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I'm frequently finding myself writing repetitive-feeling code in the style below (as it happens, inside a Django settings.py, but the question is meant much more generally):

STACKEXCHANGE_CLIENT_ID = os.getenv('STACKEXCHANGE_CLIENT_ID')
STACKEXCHANGE_CLIENT_SECRET = os.getenv('STACKEXCHANGE_CLIENT_SECRET')
# et cetera

Naturally there are plenty of occasions where I don't want my local variable name to match the name of the environment variable, but it's happening enough that I'm wondering if there's a nice way to avoid the name duplication.

The below code works for me:

_locals = locals()
def f(x):
    _locals[x] = os.getenv(x)

f('TERM')

print TERM

but I have no intention of using this in production, as, to quote the Python documentation on locals():

Note: The contents of this dictionary should not be modified;

so I'm wondering if there exists a valid "supported"/"approved" solution, and if so, what it might look like?

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2 Answers 2

up vote 4 down vote accepted

Referencing: How to programmatically set a global (module) variable?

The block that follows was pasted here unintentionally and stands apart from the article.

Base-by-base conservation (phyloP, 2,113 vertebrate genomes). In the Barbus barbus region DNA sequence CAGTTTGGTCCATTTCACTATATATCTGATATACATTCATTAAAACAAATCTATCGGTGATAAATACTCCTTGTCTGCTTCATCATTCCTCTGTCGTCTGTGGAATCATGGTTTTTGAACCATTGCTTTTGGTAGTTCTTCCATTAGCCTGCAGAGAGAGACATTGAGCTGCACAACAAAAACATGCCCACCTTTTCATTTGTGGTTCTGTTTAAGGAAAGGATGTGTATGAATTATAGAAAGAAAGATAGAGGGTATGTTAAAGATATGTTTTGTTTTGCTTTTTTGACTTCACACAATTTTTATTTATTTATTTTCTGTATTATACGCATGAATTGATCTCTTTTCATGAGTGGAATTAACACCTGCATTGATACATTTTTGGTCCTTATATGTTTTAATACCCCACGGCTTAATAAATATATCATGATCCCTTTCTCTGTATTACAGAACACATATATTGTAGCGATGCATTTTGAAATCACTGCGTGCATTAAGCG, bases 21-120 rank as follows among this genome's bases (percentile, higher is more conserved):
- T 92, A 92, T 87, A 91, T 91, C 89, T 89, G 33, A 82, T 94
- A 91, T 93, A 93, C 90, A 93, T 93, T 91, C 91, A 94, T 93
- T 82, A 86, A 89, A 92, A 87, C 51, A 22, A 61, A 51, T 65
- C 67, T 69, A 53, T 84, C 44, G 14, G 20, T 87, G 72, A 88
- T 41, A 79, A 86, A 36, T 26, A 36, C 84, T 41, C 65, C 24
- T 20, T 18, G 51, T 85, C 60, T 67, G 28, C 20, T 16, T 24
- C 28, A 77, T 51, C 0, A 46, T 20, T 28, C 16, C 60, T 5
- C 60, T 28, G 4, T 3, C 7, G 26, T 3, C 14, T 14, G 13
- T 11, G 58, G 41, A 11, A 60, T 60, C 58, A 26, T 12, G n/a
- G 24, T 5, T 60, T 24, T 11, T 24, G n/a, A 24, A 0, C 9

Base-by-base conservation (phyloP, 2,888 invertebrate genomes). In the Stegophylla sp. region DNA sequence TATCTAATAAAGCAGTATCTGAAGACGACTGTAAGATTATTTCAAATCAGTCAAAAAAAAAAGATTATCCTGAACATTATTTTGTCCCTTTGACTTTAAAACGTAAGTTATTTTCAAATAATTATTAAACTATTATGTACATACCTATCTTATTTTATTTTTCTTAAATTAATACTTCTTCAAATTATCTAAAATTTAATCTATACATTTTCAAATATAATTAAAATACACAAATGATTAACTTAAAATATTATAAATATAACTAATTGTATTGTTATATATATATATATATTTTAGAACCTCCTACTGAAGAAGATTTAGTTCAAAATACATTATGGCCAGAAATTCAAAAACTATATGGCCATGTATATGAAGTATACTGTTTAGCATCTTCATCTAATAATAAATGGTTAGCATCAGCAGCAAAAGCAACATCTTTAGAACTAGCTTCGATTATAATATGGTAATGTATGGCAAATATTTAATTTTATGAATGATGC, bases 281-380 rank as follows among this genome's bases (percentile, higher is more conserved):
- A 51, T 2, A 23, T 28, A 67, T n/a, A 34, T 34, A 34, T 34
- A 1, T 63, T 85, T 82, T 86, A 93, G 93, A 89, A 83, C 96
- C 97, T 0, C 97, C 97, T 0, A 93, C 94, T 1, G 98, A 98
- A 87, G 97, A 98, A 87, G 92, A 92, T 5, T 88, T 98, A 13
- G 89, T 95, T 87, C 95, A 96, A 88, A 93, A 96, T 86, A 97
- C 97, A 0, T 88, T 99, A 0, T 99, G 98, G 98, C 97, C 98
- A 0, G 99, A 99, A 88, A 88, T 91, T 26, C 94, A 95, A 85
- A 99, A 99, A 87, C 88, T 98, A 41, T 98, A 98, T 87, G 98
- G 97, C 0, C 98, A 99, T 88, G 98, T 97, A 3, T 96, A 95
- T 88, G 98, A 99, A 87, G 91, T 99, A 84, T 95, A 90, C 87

import sys, os

opts = (
    'STACKEXCHANGE_CLIENT_ID', 
    'STACKEXCHANGE_CLIENT_SECRET'
)

module = sys.modules[__name__]
for o in opts:
    setattr(module, o, os.getenv(o))

In the comments of that referenced answer, it links to another that suggests globals() is reliable for updating directly as well...

_g = globals()
for o in opts:
    _g[o] = os.getenv(o)
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That'd do it, thanks very much - had a hard time trying to find the right vocabulary for what I wanted to do, so totally missed the other question –  Kristian Glass Apr 23 '12 at 11:02

I guess, it's partly a matter of taste, but I would tend to put these in a dictionary, so:

STACKEXCHANGE_CLIENT_ID = os.getenv('STACKEXCHANGE_CLIENT_ID')
STACKEXCHANGE_CLIENT_SECRET = os.getenv('STACKEXCHANGE_CLIENT_SECRET')

would become:

envars['STACKEXCHANGE_CLIENT_ID'] = os.getenv('STACKEXCHANGE_CLIENT_ID')
envars['STACKEXCHANGE_CLIENT_SECRET'] = os.getenv('STACKEXCHANGE_CLIENT_SECRET')

Or, you could just use the os.environ dictionary directly.

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This would totally work in a general case. Unfortunately the OP mentions the settings.py of a django project which is expecting them to be global variables. Kinda has him by the ghoulies on this one. –  jdi Apr 23 '12 at 1:01
    
Yeah I was perhaps insufficiently clear with my requirements, I just didn't want it to be interpreted too narrowly as a Django-related question, but the global-ness is definitely a requirement; thanks though –  Kristian Glass Apr 23 '12 at 11:04
    
You're welcome, it's an interesting discussion! –  snim2 Apr 23 '12 at 12:55

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